Will Collo Kingdom become a nation?

Opinin | By Gwado J. Ador

July 17, 2020 (Thessherald)–All options are open as long as the situation remains fluid and volatile. With President Salva Kiir still obstinate refusing to recognize the rights of others to have an equal political share or denied to exist in their ancestral lands, it is likely that they might fight to create a nation of their own.

The issue of land is central to many people who are currently fighting because it is the source of their livelihood upon which they existed for centuries. It must get justice and the attention it deserves.

The land dispute could be peacefully addressed if there is political will, but, the fear is that the current revitalized peace agreement would no longer be respected if President Kiir remains violating its covenant from its interpretation, through political appointments and ending with security arrangements. He would surely defy it and the country will go back and fight another protracted conflict.

It was evident in the power-sharing among parties that Kiir had the upper hand in deciding who should join and who shouldn’t join the government of National Unity. He seems to have free will in deciding everything singlehanded. Was that what they have agreed upon in the revitalized peace agreement?

There were still some wide gaps existing among the parties because Kiir’s side wasn’t ready or willing yet to back down on fundamental issues of political interests, especially in the question of Upper Nile State!

As a result, the SPLM-IO nominee in the person of Gen. Johnson Olony Thubo for the governorship of Upper Nile was rejected swiftly by President Kiir on the ground that Johnson Olony isn’t his ideal candidate. To him, Olony still retains army defying and fighting his government on the ground.

He insisted that if Dr Riek persists on his nominee, then Olony should first ‘report to Juba’ so that his appointment is effected or otherwise, Riek have to look for a replacement and not necessarily from ‘Agwelek forces’. He implied!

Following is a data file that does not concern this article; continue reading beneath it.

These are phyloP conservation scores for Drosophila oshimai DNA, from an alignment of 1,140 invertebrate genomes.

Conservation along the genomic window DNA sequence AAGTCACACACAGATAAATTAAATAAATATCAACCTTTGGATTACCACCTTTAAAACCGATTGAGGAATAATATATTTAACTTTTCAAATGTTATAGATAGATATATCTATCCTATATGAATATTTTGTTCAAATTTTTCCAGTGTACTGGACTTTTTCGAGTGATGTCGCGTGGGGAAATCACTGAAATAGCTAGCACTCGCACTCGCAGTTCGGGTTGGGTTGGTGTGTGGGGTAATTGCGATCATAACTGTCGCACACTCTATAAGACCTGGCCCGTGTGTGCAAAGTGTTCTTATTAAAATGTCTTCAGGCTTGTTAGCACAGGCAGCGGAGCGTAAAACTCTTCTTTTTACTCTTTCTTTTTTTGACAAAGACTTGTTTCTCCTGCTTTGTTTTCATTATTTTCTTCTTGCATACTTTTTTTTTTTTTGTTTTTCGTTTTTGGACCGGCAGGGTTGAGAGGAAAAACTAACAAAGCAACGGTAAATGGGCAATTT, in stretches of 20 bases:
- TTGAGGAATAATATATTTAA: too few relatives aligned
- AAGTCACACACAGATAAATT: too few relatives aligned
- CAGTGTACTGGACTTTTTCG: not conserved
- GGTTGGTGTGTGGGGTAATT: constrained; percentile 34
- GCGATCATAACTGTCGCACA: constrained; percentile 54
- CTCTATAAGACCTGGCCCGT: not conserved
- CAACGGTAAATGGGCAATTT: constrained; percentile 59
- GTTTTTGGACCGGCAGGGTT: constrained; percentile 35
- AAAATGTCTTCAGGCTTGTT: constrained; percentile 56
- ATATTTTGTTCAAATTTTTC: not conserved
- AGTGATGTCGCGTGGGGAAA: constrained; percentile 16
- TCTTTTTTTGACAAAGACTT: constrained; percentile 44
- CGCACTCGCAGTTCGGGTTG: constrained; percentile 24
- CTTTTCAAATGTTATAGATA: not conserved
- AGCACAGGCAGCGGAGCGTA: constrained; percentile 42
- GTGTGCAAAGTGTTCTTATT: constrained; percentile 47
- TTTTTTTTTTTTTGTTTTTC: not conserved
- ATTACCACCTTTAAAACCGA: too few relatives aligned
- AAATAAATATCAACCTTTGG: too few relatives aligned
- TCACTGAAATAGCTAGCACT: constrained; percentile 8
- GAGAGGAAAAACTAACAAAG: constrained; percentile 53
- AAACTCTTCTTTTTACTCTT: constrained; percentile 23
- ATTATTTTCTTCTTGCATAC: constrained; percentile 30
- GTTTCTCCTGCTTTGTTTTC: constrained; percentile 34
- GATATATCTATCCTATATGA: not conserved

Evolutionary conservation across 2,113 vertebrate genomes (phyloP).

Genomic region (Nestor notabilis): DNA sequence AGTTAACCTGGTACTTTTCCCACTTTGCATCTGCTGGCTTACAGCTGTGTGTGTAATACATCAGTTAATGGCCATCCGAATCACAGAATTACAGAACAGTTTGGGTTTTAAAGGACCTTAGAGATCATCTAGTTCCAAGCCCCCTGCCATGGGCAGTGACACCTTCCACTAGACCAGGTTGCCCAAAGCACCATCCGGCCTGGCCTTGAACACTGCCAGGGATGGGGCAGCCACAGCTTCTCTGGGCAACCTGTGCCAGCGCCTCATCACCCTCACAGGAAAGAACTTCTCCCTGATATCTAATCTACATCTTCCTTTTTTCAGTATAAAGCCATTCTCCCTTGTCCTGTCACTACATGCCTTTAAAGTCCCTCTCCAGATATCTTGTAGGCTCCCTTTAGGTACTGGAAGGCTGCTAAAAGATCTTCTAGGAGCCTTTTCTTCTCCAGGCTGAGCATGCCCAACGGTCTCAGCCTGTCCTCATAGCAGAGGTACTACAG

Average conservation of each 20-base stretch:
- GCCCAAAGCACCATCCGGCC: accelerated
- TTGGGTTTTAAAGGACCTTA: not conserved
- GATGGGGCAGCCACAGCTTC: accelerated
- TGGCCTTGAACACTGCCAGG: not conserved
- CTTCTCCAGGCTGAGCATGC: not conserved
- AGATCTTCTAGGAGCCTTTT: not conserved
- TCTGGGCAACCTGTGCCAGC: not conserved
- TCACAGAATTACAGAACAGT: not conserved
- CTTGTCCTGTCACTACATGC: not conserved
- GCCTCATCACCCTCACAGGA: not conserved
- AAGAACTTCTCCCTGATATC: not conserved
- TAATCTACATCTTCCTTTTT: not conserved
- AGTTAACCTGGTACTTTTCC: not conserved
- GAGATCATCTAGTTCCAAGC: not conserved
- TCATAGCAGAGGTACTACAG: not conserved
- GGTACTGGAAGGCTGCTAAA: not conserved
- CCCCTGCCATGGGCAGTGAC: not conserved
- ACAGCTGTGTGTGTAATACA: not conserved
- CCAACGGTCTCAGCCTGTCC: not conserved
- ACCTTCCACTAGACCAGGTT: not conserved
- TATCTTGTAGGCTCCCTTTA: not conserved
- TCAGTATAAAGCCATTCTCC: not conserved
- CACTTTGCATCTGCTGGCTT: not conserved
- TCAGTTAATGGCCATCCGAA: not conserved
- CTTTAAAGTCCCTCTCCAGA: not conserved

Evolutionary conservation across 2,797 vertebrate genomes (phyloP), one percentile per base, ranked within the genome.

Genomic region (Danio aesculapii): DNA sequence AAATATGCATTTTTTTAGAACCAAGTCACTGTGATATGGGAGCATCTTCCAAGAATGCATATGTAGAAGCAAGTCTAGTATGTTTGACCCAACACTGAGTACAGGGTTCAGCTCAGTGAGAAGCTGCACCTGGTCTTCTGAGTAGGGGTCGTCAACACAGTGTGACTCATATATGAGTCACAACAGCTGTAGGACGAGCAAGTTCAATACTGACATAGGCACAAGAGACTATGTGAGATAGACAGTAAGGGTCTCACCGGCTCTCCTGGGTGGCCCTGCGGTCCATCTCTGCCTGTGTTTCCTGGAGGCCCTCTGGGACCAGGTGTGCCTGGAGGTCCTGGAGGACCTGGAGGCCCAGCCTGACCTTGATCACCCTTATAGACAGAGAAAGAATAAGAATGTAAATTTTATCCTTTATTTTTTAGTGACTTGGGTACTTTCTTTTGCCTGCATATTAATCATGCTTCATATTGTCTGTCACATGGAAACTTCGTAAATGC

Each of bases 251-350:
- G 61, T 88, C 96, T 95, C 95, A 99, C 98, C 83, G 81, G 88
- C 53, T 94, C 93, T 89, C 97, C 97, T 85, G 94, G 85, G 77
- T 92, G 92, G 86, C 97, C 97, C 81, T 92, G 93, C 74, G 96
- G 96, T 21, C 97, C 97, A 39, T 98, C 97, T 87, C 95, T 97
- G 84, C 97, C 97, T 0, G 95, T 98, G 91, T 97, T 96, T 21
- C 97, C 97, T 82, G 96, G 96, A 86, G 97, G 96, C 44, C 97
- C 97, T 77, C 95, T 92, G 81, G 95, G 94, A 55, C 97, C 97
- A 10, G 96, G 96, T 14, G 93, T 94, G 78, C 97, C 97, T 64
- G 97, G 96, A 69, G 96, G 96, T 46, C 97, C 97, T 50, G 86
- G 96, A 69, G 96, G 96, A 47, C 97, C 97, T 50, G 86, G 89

The message was clear, ‘Riek should now look for an alternative as a solution and the preferred candidate mustn’t be Olony or there will be a political vacuum in Upper Nile, period!’ This game is masterminded by Apadang following their numerous petitions regarding the ownership of Malakal rejecting Olony’s appointment as the Governor of Upper Nile State.

Apadang conditioned saying, in case if Riek insists, they would prefer if Collo could have a separate administration from the rest of Upper Nile components, which was suggested by Joshua Dau, one of the Jieng elders in his latest message to President Kiir!

However, many people of Collo community are asking genuine questions whether President Salva Kiir really represents everybody in South Sudan. Why is he always bias towards Jieng against others in everything, including the quest of land dispute across South Sudan?

Over majority is regretting Kiir’s attitude, his unjust treatment against them in all aspect of representation. In sharing political and natural resources, they believed there is no fair play on the levelled ground across South Sudan. Always his Dinka fellows take the lion share of everything leaving nothing for others.
They asked genuinely, why have they separated from the North in the first place? was it not because of unfair treatment and political subjugation?

Was it not because of such attitudes which led everybody to pull together and opt-out as one people from the North?
Why some communities in South Sudan still being oppressed and forced to fighting bitter conflicts among themselves despite the fact that we have had our own separate entity for almost a decade now?

The answer was obvious that they don’t want to be together! They were never together in the past; they had no shared values or objectives until recently when they identified themselves incidentally as people who could jointly form a nation. With that spirit in mind, they went to the referendum to attain independence which was achieved in July 2011.

The referendum was the only occasion where all the ‘64’ tribes who colluded against the ‘Arab’s North’ made themselves come voluntarily together to explore whether they could form and create a nation of their own to build future for themselves and their children.

There was no shared heritage or culture among the people of South Sudan, nor unity of purpose or even future prospects. Again, had there been any form of shared unity among them, there wouldn’t have been such unnecessary suffering and prejudices in the country. They would have strived to live in peace and harmony and to coexist as brothers and sisters.

Similarly, it wasn’t enough just to say the people of South Sudan are one people, because of their characteristics or racial features, neither the brief legacy under which these people were bound together fighting against Arabs, nor origin of shared history would qualify them to become one people as some might.


The author is a concerned South Sudanese citizen.

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